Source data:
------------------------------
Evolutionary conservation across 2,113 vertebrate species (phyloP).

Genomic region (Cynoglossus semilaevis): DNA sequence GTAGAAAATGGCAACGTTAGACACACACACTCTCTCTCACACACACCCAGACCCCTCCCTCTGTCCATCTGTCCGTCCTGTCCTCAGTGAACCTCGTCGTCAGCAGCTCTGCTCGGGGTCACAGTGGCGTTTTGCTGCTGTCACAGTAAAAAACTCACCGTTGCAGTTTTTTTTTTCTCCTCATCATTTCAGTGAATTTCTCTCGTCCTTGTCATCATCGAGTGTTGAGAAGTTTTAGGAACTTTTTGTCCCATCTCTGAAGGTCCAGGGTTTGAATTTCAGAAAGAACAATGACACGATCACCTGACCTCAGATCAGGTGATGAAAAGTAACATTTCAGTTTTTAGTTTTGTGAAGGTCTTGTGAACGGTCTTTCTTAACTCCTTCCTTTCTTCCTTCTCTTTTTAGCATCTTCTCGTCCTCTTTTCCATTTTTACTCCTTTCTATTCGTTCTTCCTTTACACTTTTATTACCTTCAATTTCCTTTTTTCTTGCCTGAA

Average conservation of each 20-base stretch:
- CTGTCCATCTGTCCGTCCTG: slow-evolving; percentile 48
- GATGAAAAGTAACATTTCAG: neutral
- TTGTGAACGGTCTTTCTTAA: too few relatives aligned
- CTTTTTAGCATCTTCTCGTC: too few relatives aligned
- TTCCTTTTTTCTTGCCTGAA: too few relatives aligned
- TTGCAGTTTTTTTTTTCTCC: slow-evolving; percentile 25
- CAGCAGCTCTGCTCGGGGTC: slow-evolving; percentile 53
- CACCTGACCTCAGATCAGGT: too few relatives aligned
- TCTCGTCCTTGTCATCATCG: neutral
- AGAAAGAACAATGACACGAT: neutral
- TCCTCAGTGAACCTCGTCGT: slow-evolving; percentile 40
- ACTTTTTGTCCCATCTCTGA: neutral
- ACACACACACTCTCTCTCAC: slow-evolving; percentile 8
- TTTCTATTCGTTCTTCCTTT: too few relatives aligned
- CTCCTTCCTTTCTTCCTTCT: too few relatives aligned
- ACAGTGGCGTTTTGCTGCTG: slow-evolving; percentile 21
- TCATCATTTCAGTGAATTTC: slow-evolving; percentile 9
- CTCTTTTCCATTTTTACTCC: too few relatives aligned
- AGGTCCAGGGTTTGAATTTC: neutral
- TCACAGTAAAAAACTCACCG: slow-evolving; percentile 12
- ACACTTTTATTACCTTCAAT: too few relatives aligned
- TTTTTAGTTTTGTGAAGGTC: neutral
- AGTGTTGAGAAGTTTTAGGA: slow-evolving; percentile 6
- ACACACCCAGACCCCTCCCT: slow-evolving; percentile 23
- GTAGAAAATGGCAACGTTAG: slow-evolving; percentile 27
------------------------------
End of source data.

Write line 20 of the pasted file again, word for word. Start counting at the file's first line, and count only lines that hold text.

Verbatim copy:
- TCATCATTTCAGTGAATTTC: slow-evolving; percentile 9